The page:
Aging is accompanied by profound changes in many physiological functions, leading to a decreased ability to cope with stressors. Many changes are subtle, but can negatively affect nutrient intake, leading to overt malnutrition. Poor oral health may affect food selection and nutrient intake, leading to malnutrition and, consequently, to frailty and sarcopenia. On the other hand, it has been highlighted that sarcopenia is a whole-body process also affecting muscles dedicated to chewing and swallowing. Hence, muscle decline of these muscle groups may also have a negative impact on nutrient intake, increasing the risk for malnutrition. The interplay between oral diseases and malnutrition with frailty and sarcopenia may be explained through biological and environmental factors that are linked to the common burden of inflammation and oxidative stress. The presence of oral problems, alone or in combination with sarcopenia, may thus represent the biological substratum of the disabling cascade experienced by many frail individuals. A multimodal and multidisciplinary approach, including personalized dietary counselling and oral health care, may thus be helpful to better manage the complexity of older people. Furthermore, preventive strategies applied throughout the lifetime could help to preserve both oral and muscle function later in life. Here, we provide an overview on the relevance of poor oral health as a determinant of malnutrition and sarcopenia.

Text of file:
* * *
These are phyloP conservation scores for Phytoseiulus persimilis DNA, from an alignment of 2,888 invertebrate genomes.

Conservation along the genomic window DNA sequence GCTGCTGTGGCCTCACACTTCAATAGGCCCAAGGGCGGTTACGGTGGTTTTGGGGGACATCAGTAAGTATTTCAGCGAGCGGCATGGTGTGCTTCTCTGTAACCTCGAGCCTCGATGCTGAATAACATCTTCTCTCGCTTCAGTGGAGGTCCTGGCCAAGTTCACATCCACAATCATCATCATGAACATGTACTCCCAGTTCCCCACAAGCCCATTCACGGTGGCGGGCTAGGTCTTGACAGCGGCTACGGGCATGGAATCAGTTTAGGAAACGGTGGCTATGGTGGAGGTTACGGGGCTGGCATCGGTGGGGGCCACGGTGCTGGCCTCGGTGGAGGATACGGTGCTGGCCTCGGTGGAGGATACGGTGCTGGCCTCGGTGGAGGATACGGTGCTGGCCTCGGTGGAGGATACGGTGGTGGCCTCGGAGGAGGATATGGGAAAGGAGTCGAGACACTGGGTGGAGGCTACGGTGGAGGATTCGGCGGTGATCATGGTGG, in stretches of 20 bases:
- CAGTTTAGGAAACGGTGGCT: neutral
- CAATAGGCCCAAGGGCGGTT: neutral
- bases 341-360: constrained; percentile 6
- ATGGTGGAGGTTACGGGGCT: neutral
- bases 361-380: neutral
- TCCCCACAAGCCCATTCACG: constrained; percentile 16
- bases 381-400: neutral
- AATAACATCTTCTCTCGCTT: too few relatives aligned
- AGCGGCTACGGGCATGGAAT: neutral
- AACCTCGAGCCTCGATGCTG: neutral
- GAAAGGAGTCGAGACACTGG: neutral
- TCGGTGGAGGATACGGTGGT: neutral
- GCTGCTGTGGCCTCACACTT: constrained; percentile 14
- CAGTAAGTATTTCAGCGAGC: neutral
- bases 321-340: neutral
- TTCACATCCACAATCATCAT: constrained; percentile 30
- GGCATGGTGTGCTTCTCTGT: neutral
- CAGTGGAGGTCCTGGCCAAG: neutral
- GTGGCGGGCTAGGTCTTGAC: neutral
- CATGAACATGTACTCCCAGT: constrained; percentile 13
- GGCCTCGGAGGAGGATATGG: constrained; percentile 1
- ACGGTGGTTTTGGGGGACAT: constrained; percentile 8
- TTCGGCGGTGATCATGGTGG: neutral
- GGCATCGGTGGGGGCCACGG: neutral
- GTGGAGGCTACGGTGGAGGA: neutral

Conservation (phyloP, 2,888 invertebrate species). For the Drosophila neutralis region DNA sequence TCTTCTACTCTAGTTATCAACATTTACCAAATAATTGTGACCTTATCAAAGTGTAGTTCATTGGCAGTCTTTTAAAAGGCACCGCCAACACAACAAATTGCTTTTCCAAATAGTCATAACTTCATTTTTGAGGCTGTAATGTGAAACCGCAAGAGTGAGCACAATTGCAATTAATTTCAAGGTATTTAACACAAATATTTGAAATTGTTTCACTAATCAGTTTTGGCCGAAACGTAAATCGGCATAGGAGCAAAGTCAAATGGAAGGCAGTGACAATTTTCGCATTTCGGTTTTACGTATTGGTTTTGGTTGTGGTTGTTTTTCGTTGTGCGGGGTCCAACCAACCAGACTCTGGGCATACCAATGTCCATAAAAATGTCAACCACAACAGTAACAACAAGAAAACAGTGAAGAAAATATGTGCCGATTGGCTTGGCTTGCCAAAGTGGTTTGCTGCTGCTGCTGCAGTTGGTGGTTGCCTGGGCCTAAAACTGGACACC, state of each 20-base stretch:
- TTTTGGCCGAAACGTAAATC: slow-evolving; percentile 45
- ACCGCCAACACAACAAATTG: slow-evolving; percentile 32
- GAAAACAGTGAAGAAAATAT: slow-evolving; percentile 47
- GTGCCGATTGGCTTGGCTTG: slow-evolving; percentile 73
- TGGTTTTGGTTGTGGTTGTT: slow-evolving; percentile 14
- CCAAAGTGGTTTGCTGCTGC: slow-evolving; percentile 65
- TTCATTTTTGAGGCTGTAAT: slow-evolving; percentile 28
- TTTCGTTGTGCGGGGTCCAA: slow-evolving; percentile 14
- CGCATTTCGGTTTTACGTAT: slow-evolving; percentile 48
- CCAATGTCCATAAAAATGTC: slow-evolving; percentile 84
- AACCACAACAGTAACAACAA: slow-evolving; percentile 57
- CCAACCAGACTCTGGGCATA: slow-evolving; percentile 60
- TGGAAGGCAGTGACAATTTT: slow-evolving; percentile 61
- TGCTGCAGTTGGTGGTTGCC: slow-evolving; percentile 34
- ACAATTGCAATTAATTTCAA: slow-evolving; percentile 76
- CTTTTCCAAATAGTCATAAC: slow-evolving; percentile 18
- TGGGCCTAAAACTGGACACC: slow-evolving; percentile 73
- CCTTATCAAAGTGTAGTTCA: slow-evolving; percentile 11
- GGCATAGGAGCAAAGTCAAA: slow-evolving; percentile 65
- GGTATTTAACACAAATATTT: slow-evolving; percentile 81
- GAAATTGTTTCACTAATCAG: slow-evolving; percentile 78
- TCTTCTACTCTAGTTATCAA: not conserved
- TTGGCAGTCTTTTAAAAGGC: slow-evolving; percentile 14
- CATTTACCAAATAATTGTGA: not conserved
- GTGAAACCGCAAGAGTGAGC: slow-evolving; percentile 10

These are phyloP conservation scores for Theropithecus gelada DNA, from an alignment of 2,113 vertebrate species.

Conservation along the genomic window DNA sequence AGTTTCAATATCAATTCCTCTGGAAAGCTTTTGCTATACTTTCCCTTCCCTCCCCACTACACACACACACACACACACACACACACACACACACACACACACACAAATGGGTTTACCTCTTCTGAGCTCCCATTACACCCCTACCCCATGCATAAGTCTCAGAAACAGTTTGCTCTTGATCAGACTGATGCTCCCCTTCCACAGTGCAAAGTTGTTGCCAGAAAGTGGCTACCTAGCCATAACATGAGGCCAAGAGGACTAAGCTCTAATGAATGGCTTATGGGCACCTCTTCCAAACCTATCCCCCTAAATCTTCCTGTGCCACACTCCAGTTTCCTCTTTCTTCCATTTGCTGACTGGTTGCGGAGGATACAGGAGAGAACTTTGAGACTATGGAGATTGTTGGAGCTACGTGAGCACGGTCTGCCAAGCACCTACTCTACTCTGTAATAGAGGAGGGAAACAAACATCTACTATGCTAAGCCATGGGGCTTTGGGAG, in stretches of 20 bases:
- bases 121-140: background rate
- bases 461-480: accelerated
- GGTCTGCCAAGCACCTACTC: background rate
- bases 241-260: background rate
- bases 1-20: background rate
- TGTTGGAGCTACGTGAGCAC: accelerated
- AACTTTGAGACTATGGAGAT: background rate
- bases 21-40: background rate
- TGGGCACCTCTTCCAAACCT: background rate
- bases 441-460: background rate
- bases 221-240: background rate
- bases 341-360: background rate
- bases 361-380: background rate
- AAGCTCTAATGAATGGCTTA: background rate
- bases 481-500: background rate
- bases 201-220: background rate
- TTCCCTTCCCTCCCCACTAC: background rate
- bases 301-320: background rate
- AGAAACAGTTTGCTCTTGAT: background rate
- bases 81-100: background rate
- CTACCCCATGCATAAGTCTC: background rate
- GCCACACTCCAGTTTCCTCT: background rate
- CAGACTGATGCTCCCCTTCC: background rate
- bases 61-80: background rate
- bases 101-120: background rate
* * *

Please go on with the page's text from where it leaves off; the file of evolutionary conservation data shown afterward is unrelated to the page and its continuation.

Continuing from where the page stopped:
|Publication status||Published - 2019|
- life course approach
- older people
- oral health